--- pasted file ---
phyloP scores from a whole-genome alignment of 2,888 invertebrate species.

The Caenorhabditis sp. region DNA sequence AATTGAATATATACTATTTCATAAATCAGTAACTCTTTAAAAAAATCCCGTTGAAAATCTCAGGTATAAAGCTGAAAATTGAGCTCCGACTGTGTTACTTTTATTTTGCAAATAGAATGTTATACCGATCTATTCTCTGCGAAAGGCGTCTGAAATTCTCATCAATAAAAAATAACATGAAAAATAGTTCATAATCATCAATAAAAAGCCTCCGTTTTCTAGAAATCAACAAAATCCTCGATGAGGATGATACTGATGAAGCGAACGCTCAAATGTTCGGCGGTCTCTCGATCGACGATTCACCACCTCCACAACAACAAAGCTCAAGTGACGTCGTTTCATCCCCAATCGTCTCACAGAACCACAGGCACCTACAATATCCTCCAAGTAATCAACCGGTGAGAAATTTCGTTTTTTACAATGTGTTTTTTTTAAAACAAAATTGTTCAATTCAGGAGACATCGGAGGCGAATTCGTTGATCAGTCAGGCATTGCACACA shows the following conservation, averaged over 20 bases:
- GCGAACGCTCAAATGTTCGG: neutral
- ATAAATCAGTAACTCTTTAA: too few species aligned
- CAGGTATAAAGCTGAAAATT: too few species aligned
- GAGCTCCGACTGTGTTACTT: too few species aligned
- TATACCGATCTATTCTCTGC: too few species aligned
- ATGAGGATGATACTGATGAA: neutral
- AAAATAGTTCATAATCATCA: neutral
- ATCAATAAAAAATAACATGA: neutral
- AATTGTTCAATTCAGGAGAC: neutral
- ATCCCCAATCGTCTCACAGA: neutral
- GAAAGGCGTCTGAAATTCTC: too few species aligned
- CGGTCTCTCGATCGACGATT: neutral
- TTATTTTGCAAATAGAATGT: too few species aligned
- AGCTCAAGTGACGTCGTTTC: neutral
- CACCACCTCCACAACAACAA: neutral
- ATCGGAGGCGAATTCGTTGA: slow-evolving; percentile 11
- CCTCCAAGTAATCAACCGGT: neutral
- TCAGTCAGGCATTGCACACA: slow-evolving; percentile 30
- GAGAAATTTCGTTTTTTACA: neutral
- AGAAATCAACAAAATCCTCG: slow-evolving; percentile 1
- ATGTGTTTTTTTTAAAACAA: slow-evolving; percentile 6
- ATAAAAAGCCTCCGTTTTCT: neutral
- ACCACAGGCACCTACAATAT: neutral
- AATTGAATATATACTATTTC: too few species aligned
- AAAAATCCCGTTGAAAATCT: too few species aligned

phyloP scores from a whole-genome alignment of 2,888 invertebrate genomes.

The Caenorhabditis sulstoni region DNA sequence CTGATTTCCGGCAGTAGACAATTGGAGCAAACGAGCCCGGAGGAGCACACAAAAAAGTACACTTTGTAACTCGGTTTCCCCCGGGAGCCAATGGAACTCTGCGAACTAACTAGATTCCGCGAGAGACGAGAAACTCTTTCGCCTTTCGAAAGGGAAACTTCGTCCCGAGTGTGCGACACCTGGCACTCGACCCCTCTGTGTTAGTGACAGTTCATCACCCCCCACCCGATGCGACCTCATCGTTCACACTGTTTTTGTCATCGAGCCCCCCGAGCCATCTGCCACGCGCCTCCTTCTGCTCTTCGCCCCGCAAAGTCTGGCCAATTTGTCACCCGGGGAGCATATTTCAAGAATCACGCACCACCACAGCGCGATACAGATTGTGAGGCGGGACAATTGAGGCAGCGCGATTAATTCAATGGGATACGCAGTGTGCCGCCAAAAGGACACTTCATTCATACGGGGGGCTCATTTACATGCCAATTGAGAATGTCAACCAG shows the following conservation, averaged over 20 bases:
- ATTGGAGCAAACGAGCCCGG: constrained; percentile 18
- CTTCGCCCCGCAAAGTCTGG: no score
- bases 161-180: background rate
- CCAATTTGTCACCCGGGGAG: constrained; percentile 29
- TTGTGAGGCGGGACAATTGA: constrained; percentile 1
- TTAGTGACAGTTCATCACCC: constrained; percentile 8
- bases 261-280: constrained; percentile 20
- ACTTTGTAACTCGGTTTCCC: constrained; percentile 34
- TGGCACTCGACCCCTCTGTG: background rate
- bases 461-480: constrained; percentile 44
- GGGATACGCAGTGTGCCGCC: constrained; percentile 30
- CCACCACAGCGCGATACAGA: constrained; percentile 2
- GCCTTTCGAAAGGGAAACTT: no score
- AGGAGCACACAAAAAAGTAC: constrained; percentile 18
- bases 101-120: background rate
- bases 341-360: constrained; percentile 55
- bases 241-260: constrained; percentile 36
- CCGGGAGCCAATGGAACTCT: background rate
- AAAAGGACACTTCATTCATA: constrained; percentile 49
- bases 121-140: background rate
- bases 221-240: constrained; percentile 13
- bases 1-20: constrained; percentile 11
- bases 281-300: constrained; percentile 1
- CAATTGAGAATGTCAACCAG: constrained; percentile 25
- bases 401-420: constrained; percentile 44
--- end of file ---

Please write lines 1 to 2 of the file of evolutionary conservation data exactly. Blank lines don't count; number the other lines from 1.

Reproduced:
phyloP scores from a whole-genome alignment of 2,888 invertebrate species.

The Caenorhabditis sp. region DNA sequence AATTGAATATATACTATTTCATAAATCAGTAACTCTTTAAAAAAATCCCGTTGAAAATCTCAGGTATAAAGCTGAAAATTGAGCTCCGACTGTGTTACTTTTATTTTGCAAATAGAATGTTATACCGATCTATTCTCTGCGAAAGGCGTCTGAAATTCTCATCAATAAAAAATAACATGAAAAATAGTTCATAATCATCAATAAAAAGCCTCCGTTTTCTAGAAATCAACAAAATCCTCGATGAGGATGATACTGATGAAGCGAACGCTCAAATGTTCGGCGGTCTCTCGATCGACGATTCACCACCTCCACAACAACAAAGCTCAAGTGACGTCGTTTCATCCCCAATCGTCTCACAGAACCACAGGCACCTACAATATCCTCCAAGTAATCAACCGGTGAGAAATTTCGTTTTTTACAATGTGTTTTTTTTAAAACAAAATTGTTCAATTCAGGAGACATCGGAGGCGAATTCGTTGATCAGTCAGGCATTGCACACA shows the following conservation, averaged over 20 bases: